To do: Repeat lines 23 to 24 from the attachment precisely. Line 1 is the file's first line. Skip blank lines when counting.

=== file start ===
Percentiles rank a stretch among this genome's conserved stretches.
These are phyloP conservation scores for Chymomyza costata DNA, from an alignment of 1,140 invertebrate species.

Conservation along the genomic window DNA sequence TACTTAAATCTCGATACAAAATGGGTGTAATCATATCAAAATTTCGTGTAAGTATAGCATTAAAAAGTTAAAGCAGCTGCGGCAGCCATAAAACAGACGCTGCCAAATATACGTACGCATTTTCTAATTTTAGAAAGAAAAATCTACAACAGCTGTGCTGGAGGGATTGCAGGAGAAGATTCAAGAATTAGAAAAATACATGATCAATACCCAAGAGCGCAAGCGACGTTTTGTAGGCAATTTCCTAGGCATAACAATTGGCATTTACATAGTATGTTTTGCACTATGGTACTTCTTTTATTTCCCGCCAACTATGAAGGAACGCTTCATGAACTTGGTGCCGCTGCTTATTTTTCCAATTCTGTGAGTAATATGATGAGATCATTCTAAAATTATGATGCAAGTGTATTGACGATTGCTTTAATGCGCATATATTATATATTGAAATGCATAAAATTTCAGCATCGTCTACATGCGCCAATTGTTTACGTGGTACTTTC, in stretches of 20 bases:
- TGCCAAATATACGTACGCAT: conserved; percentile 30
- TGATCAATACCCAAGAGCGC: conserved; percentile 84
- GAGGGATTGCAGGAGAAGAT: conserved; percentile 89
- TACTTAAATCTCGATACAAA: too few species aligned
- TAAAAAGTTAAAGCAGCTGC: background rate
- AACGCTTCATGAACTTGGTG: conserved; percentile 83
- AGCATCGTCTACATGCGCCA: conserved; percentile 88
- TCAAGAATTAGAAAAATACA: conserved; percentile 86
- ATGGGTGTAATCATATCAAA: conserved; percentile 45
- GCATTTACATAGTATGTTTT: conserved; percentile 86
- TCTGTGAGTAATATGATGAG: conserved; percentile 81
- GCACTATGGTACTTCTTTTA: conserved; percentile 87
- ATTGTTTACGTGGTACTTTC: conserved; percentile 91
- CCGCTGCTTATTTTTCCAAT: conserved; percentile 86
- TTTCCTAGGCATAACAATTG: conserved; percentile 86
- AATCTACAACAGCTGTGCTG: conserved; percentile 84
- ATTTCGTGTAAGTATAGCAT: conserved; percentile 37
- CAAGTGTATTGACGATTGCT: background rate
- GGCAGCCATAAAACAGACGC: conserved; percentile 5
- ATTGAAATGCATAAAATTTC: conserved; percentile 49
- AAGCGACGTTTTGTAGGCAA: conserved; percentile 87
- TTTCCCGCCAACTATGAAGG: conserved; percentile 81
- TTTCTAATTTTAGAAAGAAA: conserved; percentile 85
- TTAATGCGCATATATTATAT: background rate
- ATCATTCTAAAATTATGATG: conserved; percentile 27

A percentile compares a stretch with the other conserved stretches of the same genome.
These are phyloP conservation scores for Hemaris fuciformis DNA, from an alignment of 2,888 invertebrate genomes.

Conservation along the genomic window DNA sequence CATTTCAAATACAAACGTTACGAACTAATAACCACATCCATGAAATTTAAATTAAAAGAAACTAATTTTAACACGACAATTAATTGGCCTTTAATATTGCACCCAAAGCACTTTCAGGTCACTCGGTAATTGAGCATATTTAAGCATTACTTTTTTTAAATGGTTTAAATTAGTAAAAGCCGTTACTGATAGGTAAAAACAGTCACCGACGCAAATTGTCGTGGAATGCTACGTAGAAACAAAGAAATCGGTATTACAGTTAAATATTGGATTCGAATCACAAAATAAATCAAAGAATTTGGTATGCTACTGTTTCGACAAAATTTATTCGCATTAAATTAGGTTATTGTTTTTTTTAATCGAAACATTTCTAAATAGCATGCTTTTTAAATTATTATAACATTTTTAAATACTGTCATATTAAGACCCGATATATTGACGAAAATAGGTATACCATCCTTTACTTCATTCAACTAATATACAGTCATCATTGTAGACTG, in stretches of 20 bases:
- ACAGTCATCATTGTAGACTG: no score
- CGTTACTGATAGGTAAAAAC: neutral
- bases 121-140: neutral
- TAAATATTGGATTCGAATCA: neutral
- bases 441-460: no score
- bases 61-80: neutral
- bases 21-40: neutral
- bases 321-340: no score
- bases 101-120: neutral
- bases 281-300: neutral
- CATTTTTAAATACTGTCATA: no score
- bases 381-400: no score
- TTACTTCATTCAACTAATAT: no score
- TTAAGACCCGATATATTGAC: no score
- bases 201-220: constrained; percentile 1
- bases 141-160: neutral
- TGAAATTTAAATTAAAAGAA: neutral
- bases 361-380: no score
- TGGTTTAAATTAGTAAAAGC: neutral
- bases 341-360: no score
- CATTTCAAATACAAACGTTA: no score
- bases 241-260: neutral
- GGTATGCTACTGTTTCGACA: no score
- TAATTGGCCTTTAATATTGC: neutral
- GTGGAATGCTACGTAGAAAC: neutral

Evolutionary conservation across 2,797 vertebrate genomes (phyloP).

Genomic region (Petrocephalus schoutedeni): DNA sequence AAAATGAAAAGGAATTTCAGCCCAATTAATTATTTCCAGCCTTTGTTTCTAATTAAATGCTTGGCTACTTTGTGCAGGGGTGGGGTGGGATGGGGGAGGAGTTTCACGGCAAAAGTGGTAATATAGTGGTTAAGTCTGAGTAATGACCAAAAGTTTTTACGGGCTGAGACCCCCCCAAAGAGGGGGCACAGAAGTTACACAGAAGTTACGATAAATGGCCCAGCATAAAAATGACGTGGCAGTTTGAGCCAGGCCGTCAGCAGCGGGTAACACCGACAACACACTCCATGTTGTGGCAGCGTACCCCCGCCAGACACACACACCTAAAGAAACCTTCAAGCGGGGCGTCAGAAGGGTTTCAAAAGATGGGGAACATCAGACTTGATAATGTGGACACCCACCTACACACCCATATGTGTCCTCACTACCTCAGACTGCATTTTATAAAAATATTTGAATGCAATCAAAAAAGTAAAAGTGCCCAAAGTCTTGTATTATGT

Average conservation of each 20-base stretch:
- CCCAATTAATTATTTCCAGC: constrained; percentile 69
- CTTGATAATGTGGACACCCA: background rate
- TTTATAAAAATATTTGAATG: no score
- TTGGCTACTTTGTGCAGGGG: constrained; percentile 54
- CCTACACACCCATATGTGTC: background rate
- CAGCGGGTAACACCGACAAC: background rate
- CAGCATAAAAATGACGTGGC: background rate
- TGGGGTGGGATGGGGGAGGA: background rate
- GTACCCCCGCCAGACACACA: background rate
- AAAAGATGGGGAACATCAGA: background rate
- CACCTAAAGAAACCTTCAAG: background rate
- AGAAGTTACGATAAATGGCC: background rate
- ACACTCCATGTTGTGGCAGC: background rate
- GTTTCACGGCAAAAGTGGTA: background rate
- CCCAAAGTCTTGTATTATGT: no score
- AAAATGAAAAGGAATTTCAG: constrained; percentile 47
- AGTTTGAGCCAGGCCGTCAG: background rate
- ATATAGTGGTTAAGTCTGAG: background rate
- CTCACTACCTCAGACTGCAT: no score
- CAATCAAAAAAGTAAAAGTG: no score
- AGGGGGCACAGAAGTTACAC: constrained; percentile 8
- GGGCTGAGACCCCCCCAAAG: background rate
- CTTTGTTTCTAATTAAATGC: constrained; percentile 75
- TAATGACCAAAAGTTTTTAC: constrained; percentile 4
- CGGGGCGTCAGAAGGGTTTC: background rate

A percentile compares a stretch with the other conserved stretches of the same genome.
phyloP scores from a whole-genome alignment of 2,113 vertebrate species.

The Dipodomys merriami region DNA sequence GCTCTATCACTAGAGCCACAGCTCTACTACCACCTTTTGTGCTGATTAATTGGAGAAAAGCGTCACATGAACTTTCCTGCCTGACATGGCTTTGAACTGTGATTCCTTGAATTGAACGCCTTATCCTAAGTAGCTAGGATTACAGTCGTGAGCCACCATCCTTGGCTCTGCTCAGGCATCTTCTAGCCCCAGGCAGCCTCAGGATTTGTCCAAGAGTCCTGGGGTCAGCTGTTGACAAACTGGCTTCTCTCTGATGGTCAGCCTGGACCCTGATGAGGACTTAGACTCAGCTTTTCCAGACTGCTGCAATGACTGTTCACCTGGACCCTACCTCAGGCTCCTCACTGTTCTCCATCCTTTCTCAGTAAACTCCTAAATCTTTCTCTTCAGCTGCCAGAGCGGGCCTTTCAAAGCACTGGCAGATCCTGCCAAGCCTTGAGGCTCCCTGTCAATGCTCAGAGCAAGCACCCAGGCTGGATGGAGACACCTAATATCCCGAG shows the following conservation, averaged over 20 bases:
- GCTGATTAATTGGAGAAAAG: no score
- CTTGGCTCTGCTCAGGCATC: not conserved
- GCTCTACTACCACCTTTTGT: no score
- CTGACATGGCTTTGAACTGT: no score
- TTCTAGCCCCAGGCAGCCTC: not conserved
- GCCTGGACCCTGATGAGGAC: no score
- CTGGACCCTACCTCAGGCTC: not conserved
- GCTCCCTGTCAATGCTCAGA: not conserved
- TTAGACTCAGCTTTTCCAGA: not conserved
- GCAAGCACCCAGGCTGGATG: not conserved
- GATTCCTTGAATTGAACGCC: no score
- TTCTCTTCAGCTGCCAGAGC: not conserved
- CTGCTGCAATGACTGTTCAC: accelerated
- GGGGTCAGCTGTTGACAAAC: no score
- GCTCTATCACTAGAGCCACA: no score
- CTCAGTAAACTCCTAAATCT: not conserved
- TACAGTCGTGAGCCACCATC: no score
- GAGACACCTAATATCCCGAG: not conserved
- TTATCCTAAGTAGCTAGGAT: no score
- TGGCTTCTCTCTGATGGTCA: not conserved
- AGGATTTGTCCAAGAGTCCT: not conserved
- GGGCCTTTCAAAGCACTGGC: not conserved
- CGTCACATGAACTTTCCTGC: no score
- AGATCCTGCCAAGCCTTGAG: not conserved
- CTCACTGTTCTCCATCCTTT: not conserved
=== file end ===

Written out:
- ATTGAAATGCATAAAATTTC: conserved; percentile 49
- AAGCGACGTTTTGTAGGCAA: conserved; percentile 87